Review: THE LITTLE THINGS Is A Throwback With Not Much New To Offer

little thingsThe Little Things premiers in theaters and on HBO Max tomorrow.

Five years ago, Joe “Deke” Deacon (Denzel Washington) was an LAPD homicide detective who burned himself out on an uncrackable serial killer case, destroying his marriage and getting himself fired. Now, after a half decade working as a deputy in a small dusty northern California town, he finds himself heading back to Los Angeles on an unrelated case. But upon his return he finds himself swept up into an investigation that recalls the older killings that destroyed his career. Teaming up with the Jim Baxter (Rami Malek), the homicide squad’s new hot shot detective, Deke finds himself slowly sliding back into the single-minded focus on catching the killer that ruined his life the first time. And he could be taking Baxter along with him.

The Little Things is a project that writer/director John Lee Hancock has reportedly been trying to get made for nearly three decades. And boy does the concept show its age here. The film is a definite throwback to the type of 1990s thrillers like Washington’s The Pelican Brief (1993) and Fallen (1998) or the kind that a number of other actors of his caliber would sign up for over the course of the decade. They were the films that would garner some positive reviews, decent box office and then spend several years earning their studios decent rental returns from the nation’s Blockbuster video rental stores. As such, it may be good for a Friday night watch while one is mentally unwinding from the week, an enjoyable little murder mystery that will not tax one’s brain too much at all. But in terms of its story and its ambitions, it is overshadowed by a decade’s worth of films that followed its writing, and now, has not much to offer.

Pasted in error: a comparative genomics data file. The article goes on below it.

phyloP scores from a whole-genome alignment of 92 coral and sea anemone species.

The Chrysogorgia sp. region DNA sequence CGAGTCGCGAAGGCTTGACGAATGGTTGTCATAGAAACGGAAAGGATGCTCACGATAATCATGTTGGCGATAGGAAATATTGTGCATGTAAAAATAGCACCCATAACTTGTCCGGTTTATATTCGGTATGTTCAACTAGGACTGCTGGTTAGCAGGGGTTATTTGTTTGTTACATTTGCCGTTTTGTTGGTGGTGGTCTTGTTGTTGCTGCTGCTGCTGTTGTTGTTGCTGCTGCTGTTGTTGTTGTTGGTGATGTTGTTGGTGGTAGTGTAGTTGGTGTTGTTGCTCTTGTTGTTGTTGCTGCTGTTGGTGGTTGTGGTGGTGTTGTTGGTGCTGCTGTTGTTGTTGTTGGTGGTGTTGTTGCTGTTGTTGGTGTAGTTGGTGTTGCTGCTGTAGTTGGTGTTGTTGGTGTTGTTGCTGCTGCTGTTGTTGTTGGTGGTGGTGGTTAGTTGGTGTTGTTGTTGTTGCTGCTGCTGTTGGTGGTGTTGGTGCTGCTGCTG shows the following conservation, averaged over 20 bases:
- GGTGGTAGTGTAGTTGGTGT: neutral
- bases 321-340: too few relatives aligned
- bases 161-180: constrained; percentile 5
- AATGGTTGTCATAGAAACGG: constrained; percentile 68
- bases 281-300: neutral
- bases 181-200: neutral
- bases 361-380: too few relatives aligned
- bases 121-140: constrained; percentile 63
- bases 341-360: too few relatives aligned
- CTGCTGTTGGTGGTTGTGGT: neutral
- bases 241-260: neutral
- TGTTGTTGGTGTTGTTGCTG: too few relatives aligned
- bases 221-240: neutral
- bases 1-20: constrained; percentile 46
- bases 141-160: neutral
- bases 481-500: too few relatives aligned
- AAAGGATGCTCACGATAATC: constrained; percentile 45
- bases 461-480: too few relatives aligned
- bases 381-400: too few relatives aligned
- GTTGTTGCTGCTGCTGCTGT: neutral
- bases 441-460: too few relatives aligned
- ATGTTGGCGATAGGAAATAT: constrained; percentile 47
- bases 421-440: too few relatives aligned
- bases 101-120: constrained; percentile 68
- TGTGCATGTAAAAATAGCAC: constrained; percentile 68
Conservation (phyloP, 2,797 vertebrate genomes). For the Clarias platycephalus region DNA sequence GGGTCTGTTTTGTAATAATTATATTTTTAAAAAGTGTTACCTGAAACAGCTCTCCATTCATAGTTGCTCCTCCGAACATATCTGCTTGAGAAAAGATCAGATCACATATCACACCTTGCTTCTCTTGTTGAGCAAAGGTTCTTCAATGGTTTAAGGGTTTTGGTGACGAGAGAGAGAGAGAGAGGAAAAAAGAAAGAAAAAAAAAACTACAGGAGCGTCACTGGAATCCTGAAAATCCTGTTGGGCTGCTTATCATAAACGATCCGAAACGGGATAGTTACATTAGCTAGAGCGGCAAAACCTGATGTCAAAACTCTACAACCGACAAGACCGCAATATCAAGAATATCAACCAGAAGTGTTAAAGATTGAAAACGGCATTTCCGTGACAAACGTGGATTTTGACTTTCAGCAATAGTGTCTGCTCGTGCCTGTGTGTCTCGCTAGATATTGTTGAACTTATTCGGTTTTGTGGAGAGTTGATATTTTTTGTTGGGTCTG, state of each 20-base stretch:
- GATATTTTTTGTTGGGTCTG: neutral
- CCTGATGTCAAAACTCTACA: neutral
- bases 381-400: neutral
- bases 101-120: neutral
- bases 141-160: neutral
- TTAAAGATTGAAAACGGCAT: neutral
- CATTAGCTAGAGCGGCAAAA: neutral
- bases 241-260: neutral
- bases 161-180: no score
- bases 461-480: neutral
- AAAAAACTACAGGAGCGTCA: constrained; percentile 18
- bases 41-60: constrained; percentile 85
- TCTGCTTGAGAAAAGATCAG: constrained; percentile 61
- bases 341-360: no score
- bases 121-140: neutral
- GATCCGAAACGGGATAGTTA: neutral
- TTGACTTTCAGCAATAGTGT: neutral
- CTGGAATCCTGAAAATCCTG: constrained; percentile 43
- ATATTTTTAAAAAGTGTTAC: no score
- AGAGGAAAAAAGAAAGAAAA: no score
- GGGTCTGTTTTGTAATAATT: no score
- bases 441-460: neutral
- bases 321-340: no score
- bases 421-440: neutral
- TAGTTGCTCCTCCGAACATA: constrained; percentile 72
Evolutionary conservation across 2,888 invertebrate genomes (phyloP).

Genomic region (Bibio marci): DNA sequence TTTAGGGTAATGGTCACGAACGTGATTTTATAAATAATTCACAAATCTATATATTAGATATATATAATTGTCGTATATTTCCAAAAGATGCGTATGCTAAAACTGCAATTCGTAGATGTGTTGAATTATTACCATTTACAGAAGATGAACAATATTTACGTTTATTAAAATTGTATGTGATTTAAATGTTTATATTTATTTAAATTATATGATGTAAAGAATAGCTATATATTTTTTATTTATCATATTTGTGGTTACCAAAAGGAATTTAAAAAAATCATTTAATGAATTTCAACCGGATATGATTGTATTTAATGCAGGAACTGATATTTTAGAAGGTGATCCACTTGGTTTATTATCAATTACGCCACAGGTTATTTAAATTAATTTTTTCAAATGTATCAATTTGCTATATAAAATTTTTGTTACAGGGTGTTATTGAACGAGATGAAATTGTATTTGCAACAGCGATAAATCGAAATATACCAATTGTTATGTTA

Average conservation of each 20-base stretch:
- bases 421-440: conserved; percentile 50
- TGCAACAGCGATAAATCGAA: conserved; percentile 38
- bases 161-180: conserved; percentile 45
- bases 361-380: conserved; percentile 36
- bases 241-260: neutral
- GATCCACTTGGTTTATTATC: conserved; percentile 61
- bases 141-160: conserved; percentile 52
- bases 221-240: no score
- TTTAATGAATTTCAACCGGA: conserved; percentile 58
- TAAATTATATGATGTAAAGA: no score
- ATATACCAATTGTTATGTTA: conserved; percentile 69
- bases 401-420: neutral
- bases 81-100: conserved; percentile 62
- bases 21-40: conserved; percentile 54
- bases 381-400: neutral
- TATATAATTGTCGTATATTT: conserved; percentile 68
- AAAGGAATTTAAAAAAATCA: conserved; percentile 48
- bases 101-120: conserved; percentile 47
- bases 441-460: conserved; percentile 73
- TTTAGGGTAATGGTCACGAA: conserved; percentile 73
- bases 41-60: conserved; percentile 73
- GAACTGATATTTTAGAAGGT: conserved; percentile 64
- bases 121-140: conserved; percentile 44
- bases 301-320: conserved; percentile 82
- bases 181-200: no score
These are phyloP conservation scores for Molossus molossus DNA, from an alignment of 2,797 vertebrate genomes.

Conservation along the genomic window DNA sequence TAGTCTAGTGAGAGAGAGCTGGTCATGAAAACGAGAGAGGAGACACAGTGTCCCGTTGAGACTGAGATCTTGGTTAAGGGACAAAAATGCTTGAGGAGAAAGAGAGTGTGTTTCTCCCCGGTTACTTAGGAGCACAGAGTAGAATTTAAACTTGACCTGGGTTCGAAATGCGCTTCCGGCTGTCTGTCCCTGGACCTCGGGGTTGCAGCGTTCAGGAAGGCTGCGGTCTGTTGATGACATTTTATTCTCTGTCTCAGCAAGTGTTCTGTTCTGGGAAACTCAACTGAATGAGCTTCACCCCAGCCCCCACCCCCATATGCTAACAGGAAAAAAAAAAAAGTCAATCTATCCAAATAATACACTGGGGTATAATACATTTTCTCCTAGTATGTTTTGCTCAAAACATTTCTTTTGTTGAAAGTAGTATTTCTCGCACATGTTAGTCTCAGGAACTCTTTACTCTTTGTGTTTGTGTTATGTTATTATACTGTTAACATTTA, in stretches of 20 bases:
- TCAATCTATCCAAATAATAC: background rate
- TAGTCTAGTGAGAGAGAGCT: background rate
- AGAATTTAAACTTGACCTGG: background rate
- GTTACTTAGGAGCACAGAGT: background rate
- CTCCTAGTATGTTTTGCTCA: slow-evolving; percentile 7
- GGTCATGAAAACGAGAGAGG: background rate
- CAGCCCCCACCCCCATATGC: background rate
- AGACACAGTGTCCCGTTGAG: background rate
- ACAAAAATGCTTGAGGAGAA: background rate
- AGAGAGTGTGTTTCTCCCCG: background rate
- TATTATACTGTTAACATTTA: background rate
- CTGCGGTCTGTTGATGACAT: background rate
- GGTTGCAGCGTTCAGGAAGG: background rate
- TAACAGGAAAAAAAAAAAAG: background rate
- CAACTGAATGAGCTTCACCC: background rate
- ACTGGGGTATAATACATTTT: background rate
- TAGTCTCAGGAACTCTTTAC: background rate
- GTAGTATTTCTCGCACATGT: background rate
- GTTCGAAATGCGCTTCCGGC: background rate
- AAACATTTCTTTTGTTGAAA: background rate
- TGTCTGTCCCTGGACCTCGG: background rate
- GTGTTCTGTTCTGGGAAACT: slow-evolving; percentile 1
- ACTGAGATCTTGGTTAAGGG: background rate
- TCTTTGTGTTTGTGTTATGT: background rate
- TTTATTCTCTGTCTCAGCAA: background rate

Washington and Malek turn in good performances, shading their characters where they can within the screenplay’s “two cops who don’t see eye-to-eye but are forced to work together” trope. Washington is especially effect with Deacon’s languid persona which he uses to mask his deeper issues still simmering from the open murder case from five years previous. Although Jared Leto, as a suspect in the current murders, is billed third, it is a much smaller part than the screen time that Washington and Malek get. He attempts to make the most of it, especially in a sequence where he is being frilled by the two police detectives. But towards the end the script gives the character a moment that would have been more powerful had it come originally when it was written before David Fincher’s Se7en and not more than two decades after it.

Frustratingly, the film is so conventional as to be unremarkable. The cinematography is flat, functional and without flair. The overall direction is serviceable but after all this time that Hancock has been sitting with this project, one would have expected a bit more than just the pro forma presentation here.

Even the film’s 1990 setting doesn’t seem to serve any real purpose to the story and feels only like a holdover from when Hancock first wrote the piece. Outside not having the plot convenience of cell phones for one sequence, the film does not take advantage of any of the uniqueness of Los Angeles at that time. Nothing about the setting informs the plot, a disappointing omission considering that Hancock’s screenplay for 1997’s Midnight In The Garden Of Good And Evil made its setting of Savannah, Georgia seem like a character in itself.

Little Things

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About Rich Drees 7153 Articles
A film fan since he first saw that Rebel Blockade Runner fleeing the massive Imperial Star Destroyer at the tender age of 8 and a veteran freelance journalist with twenty-five years experience writing about film and pop culture. He is a member of the Philadelphia Film Critics Circle.
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